A 14-year-old girl named “Mia” was excited when she started dating a boy who told her he was 19. She had always been a little insecure, and being able to talk to her friends at school about this cute older boy she met at the movie theater made her feel special.
He showered her with attention and gifts, and for the first few months, everything seemed perfect. Then he started to ask her to send him nude pictures. She said no, but he kept asking, sometimes jokingly and sometimes telling her that if she really loved him, she would trust him and send him the pictures. Eventually she did.
What happened next was tragic.
The young man, who in reality was much older than 19, sexually extorted Mia. He told her if she didn’t have sex with him, he would show the pictures to her parents and everyone at school. Then he told her, she needed to have sex with his friends, and eventually with strangers.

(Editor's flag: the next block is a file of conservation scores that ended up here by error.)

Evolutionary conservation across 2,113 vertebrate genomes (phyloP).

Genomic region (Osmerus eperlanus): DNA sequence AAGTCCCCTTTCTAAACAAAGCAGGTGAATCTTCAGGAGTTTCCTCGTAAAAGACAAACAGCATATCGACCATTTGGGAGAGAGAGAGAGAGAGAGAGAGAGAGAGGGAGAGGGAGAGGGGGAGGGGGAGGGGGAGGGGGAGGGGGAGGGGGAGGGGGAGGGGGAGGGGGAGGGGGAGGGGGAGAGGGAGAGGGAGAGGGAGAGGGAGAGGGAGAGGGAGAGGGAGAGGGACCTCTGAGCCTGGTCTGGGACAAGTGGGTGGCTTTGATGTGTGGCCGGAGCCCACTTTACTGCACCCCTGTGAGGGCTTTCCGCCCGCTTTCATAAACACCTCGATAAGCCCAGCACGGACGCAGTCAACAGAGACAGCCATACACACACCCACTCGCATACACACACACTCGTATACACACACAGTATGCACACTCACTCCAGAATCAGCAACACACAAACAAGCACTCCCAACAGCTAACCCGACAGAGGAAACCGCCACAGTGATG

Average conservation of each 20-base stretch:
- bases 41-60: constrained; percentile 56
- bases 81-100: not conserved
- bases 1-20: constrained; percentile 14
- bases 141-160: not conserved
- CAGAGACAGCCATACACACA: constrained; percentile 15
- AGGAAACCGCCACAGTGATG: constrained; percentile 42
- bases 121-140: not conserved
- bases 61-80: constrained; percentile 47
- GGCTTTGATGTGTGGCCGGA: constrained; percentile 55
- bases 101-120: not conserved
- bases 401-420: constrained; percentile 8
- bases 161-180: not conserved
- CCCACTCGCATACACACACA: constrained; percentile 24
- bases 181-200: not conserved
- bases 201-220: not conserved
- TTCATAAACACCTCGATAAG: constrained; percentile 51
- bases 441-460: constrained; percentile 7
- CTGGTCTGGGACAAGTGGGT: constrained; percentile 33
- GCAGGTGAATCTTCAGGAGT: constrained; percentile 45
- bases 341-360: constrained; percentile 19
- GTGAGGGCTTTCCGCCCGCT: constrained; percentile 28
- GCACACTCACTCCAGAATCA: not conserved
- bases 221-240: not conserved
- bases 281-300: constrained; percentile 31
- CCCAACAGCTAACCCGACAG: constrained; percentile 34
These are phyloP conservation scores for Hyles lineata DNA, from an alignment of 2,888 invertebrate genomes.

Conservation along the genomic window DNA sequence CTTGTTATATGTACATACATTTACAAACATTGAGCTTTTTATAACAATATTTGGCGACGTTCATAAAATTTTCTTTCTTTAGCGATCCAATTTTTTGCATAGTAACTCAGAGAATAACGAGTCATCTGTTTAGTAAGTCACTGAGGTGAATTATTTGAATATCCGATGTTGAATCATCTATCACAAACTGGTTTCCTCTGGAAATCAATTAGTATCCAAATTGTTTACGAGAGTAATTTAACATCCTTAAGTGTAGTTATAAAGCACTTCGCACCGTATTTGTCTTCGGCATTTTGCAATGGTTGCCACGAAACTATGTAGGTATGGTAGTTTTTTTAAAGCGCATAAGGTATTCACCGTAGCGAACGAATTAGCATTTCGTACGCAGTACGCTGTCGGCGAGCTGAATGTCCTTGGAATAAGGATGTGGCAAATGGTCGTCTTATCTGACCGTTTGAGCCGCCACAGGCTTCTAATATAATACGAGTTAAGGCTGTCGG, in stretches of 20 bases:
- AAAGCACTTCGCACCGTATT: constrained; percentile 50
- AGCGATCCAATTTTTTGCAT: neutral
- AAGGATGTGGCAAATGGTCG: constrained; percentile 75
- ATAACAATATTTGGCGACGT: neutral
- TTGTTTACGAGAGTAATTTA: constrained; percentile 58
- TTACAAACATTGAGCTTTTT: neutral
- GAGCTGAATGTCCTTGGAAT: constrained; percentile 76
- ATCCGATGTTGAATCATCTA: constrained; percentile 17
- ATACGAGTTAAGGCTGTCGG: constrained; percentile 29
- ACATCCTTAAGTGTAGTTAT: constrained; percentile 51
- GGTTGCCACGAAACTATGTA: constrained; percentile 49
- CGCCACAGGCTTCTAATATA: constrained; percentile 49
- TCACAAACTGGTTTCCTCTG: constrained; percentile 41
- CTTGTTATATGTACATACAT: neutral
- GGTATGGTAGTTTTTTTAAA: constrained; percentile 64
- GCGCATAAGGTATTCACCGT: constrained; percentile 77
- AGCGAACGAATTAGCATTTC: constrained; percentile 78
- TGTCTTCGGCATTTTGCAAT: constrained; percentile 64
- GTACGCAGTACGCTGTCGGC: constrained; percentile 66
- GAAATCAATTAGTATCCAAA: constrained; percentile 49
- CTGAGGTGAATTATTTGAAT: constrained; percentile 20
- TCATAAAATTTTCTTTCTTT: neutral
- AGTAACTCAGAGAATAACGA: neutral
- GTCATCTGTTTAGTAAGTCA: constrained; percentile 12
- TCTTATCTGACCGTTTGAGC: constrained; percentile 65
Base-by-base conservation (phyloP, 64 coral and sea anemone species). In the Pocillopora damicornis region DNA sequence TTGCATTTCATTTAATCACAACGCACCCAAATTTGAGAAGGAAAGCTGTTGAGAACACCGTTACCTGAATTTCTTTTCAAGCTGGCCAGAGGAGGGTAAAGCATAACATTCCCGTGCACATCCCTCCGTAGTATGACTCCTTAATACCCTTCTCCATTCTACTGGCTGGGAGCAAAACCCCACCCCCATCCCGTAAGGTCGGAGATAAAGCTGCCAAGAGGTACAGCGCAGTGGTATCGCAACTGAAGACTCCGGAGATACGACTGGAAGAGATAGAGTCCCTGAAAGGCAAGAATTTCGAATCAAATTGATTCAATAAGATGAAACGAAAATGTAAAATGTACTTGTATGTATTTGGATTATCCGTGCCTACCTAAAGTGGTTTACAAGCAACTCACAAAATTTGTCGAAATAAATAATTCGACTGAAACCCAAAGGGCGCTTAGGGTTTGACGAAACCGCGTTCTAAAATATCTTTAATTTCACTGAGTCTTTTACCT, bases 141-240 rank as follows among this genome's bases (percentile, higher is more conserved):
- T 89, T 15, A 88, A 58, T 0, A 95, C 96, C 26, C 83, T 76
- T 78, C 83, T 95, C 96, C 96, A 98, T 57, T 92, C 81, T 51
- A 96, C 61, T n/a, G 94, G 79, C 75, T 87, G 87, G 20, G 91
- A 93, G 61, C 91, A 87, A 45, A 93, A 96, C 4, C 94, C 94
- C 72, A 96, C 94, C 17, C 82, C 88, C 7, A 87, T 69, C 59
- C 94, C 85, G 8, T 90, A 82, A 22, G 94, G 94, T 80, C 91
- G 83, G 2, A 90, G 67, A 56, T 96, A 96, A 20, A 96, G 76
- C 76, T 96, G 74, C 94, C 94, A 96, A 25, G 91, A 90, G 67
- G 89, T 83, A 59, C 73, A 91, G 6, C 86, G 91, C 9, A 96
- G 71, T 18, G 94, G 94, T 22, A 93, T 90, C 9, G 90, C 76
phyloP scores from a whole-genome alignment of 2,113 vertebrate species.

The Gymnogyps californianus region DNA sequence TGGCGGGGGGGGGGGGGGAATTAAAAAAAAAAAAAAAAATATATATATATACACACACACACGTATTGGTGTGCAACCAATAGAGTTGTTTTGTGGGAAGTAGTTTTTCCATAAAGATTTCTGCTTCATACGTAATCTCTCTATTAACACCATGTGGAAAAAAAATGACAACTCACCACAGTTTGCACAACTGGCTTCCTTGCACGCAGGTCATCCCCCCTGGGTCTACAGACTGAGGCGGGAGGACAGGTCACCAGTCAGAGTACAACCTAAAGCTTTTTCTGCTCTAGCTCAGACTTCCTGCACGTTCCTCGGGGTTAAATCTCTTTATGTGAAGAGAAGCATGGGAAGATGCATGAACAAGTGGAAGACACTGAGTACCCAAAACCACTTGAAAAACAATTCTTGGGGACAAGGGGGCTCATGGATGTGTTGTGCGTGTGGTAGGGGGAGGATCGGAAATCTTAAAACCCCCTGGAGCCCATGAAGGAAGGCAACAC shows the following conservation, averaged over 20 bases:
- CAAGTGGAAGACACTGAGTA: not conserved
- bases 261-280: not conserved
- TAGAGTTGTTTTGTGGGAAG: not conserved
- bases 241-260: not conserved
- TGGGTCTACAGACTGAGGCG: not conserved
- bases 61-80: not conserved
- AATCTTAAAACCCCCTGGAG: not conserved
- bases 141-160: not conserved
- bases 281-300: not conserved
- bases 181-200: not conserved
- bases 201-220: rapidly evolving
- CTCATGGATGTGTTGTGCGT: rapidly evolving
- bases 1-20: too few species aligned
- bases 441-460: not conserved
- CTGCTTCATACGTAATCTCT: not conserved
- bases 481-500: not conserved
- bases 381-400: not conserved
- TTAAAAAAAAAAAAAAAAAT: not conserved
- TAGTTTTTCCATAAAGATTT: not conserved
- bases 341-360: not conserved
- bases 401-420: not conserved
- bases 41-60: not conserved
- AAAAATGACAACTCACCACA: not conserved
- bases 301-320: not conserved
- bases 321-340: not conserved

Mia was sexually trafficked for three months by this man—even while she still went to school and slept in her own bed. But repeatedly, her body was being sold for his profit.
What started as pornographic photos of an underage girl eventually led to sexual extortion and trafficking. Without a doubt, the young man was likely inspired by internet pornography which often promotes these exploitative themes. That’s why stopping pornography, a motivating factor and catalyst for further abuse, is a top priority for us.
Mia’s story illustrates why the National Center on Sexual Exploitation firmly believes that if we want to solve a particular form of sexual exploitation and abuse, we must recognize and understand the connections between them all.
All too often people see these harms as merely distinct forms of sexual abuse existing their own unique vacuums, but as Mia’s story aptly illustrates, in actuality, they overlap and reinforce one another.